Another growth principle that has helped me succeed over the years is hiring the right team members. I have an amazing team no doubt, and they are willing to go out of their way. Every business need team member who are loyal to the organization.
Openness, I am always open for new ideas, willing to test the waters, and flexible enough to welcome innovative ideas from staff as well as create new products as much as it solves a problem.
Genuineness, we are a stickler for “what you see is what you get”. We are true to our words and our customers.
Care to talk about Challenges on your journey and Lessons you’ve learnt?
I have had countless challenges ranging from government policies, to lack of power to preserve product and increased tariffs, inaccessibility of loans to upscale production for small business. Staffing at some point was an issue, as well as logistics in terms of delivery and transporting of goods from the point of purchase to where it is needed for production.
However, the lessons learnt have helped me to put on my thinking cap and come up with innovative approach that can be adopted to enhance growth.
Tell us about the Social Innovators Boot camp for which you recently qualified as a finalist and its impact in your journey?
SIBC has brought about a paradigm shift in my non-profit journey. The 12 weeks was quite rigorous especially with the combination of various activities and the emergence of the pandemic, the whole period was well spent. The quality of facilitators were exceptional, I had to go back to my drawing board to fix a lot of things as lectures were unfolding. The program opened me up to a lot of things I need to know about running a structured and well a detailed blueprint of what needs to be done and how to go about it. One of the things I am happy about is my strategy plan. Kudos to Donors for Africa for setting up SIBC.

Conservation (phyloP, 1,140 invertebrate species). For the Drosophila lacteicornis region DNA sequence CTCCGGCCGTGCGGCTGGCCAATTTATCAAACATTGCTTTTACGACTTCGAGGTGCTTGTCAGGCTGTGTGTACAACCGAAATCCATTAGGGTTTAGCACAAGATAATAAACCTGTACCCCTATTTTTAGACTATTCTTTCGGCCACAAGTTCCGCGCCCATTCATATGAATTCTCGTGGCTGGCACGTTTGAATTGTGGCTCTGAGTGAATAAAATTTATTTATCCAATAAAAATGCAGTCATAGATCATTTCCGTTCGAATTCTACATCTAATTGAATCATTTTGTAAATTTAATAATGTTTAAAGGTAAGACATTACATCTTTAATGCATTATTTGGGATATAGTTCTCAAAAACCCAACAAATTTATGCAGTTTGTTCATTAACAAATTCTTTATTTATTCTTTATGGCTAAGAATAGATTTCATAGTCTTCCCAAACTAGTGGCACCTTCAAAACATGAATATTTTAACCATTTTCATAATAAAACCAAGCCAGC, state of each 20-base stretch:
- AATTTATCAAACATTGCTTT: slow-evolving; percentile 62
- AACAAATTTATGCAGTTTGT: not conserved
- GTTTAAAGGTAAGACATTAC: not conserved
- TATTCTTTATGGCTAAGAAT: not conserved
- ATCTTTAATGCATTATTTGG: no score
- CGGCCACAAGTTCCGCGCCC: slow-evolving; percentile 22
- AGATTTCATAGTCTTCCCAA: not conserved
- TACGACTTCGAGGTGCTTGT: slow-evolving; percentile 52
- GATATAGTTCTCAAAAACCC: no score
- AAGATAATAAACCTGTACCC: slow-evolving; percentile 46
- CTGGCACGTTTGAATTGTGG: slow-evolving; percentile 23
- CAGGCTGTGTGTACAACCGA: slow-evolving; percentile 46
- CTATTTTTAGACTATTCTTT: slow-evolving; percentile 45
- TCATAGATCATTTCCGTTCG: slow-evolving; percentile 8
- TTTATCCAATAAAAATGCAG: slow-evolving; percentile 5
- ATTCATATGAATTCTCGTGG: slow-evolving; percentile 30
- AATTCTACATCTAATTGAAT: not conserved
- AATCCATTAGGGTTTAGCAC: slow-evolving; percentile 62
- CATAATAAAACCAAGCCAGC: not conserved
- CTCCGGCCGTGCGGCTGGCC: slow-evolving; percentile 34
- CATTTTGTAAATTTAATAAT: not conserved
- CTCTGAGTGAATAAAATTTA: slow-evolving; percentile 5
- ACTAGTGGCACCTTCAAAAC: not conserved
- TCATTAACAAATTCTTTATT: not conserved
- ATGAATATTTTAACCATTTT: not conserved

Tips on how you handle when the going gets tough?
I understand that there will always be trying times either in life or in the business, but what I have come to terms with is that I identify those moments, I pray and ask God for wisdom, go back to the drawing board, take time to think through what needs to be done, take out the lessons learnt, and deploy the necessary strategy.
Bonus Question: Final words to entrepreneurs who want to go into the food industry and women in our community?
It is good to be passionate about what you do, but beyond the passion, you need to keep pressing hard and pushing forward, keep aiming higher, keep updating yourself and keep fanning the flame. There is one acronym that keeps me going… TOAST yourself.
T-hink of better ways to do what you do
O-bserve how things are done
A-spire to become more because you have what it takes on the inside of you
S– teer the wheel of your passion
T-hankful at all times for little and big wins, be thankful to God.
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The Lady Boss Series is a weekly interview series that highlights the achievements and entrepreneurial journeys of African female entrepreneurs. The idea is to showcase the Leading Ladies who are transforming Africa and the African narrative through enterprise and business.
It is an off shoot of Leading Ladies Africa, a non-profit that promotes leadership, inclusion and diversity for women of African descent.
If you know any kick-ass women of African Descent doing phenomenal things in enterprise, email firstname.lastname@example.org, and she could possibly be featured.